A new release for Firefox 3.6 has been issued by Mozilla, settings the latest official stable build to 3.6.8. The new edition of the highly popular web browser comes only with one stability fix to a problem that occurred on some pages containing plugins.

Mozilla Foundation Security Advisory titled the issue the “dangling pointer crash regression from plugin parameter array” and labeled it as having critical impact. The problem was discovered by Mozilla developer Daniel Holbert, who reported on July 20 that the fix to the plugin parameter array crash that had been introduced in the earlier Firefox build (3.6.7) unleashed a crash that showed signs of memory corruption. As an effect of this, the plugin instance’s parameter array could be freed too soon in some cases, leaving a dangling pointer that could be called by the plugin. This translates into the risk of executing attacker-controlled memory. More »

Mozilla is building different flavors of the next iteration of its open source browser, offering both 32-bit (x86) and 64-bit (x64) builds for testing.

At the end of the past week, Mozilla’s Armen Zambrano Gasparnian revealed that the company was producing the 64-bit builds of Firefox 4.0 for Windows. At this point in time, early adopters can download a very early pre-Beta 2 release of Firefox 4.0, in 32-bit (x86) as well as 64-bit (x64) versions.

“I had to switch to Visual Studio 2008 since in VS2010 we don’t jemalloc support. I still have to test that the compiler switch won’t cause any regression to anybody who has a build built off VS2010.

The following build has: been built with MSVC9 (VS2008); Windows 7 SDK; has no update; it now has jemalloc; it still does not have PGO. To note, I have tested the build on win7 64-bit build and has worked as expected,” Gasparnian stated. More »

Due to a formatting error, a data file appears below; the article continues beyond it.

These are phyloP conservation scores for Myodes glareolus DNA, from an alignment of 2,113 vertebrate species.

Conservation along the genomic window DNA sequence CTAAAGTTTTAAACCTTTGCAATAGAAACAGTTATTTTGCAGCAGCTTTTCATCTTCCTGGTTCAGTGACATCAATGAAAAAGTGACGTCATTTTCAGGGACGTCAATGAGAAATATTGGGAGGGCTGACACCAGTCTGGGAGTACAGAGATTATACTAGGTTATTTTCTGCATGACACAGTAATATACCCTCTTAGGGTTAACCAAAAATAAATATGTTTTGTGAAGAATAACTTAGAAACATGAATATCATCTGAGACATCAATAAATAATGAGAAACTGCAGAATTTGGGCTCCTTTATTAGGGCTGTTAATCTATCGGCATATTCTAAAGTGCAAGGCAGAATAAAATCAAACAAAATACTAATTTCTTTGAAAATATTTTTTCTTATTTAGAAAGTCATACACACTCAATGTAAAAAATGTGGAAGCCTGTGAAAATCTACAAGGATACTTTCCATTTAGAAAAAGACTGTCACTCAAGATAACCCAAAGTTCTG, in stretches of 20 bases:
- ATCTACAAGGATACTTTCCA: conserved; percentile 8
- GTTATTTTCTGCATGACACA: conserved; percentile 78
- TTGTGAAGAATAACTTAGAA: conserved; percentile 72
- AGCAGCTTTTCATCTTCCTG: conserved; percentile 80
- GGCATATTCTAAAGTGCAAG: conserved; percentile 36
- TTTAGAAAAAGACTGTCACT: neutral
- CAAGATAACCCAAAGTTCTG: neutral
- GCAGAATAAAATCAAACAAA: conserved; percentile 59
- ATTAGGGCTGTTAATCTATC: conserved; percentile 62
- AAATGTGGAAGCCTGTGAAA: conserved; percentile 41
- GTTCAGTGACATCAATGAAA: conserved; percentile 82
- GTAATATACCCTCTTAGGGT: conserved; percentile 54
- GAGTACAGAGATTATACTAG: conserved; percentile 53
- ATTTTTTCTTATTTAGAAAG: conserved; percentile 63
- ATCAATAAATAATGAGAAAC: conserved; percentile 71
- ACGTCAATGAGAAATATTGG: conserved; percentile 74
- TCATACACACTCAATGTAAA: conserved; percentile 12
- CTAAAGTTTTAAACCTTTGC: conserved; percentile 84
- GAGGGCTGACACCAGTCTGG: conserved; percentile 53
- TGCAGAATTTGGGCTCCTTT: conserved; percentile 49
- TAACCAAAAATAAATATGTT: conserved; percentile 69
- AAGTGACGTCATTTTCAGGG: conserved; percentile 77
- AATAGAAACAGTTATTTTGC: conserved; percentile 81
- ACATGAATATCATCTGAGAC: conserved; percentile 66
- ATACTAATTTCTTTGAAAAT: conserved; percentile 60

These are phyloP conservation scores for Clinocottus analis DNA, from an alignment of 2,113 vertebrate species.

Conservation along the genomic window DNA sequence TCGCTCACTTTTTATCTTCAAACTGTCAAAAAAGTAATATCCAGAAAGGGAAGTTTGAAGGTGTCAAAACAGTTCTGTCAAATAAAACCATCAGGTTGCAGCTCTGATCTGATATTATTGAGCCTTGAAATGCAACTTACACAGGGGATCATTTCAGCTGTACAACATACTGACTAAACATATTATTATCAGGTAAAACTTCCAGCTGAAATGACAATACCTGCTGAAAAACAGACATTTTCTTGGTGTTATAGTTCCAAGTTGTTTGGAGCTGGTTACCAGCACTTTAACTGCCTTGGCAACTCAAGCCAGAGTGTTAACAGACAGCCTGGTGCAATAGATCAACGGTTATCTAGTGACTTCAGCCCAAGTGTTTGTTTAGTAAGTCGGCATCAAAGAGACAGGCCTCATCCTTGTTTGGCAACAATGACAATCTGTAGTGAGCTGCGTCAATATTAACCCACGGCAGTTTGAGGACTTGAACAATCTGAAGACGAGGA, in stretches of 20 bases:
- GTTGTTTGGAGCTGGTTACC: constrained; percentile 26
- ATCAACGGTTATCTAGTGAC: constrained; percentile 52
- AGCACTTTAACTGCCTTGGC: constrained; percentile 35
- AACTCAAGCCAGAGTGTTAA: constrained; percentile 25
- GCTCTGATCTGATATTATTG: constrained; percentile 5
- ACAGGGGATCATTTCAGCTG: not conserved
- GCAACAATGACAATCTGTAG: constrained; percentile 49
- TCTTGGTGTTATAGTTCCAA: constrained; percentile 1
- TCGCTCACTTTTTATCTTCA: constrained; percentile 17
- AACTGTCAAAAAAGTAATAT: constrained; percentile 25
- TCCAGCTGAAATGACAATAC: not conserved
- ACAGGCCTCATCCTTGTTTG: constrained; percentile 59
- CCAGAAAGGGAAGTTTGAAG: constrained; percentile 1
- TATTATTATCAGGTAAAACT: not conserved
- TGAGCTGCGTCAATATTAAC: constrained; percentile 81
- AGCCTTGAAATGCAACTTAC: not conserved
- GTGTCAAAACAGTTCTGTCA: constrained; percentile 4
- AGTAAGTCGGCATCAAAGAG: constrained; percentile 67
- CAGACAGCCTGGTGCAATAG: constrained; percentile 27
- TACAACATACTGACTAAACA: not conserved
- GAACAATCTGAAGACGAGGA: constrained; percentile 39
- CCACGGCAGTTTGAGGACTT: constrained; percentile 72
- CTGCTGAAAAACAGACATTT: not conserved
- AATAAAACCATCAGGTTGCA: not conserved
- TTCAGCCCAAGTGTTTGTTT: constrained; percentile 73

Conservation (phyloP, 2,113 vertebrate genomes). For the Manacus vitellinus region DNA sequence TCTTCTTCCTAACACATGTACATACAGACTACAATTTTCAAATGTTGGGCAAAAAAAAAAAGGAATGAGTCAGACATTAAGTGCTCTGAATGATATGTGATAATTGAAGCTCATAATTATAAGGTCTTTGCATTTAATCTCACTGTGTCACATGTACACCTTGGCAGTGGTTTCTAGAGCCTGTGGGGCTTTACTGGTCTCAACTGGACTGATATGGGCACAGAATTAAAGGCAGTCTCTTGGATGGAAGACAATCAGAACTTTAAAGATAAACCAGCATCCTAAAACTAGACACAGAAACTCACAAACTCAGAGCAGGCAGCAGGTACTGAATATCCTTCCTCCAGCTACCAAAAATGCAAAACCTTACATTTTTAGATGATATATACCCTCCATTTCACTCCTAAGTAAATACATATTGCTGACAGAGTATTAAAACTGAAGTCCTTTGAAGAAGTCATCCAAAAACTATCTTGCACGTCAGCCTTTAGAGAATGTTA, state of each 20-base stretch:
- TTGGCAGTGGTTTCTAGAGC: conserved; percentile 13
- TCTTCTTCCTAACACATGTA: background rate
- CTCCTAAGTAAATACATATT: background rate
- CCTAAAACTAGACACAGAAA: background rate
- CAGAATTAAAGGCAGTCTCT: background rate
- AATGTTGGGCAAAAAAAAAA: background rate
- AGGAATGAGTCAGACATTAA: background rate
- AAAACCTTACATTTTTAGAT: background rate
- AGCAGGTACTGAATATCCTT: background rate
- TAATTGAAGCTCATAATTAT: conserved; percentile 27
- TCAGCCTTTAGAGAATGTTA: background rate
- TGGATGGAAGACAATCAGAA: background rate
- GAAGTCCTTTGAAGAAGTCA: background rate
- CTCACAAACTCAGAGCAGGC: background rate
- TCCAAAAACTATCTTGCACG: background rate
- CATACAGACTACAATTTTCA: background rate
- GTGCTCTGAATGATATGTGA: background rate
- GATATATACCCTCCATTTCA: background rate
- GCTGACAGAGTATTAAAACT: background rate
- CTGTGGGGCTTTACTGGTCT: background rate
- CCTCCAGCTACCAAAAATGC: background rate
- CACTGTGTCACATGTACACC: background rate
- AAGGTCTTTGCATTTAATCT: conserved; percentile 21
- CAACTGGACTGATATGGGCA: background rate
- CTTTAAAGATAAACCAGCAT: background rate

While there is more than enough room to grow by simply eroding Internet Explorer’s share on the browser market, the growth of a specific player impacts the others as well. Case in point: Google Chrome’s increase in usage share in January and February 2010. Chrome is managing to hurt not only Microsoft’s IE but also Mozilla’s Firefox. According to statistics from Net Applications, Google Chrome was the only major browser to gain market share in January 2010.

“The Google Chrome browser gained .4% of global usage share in January. All other major browsers showed a month-to-month decline,” the Internet metrics company stated. This is, of course, nothing new for Internet Explorer, as Microsoft has been continuously seeing its browser market share erode. However, it is news for Mozilla, which has become used to a steady pace of growth, especially in the detriment of IE.

What’s even more interesting is that the first two months of 2010 could very well end up being the beginning of a new trend. At the start of the past month, Net Applications revealed that “the Google Chrome browser gained .6% of global usage share in January. Both Firefox and Internet Explorer dropped share during the last month.” More »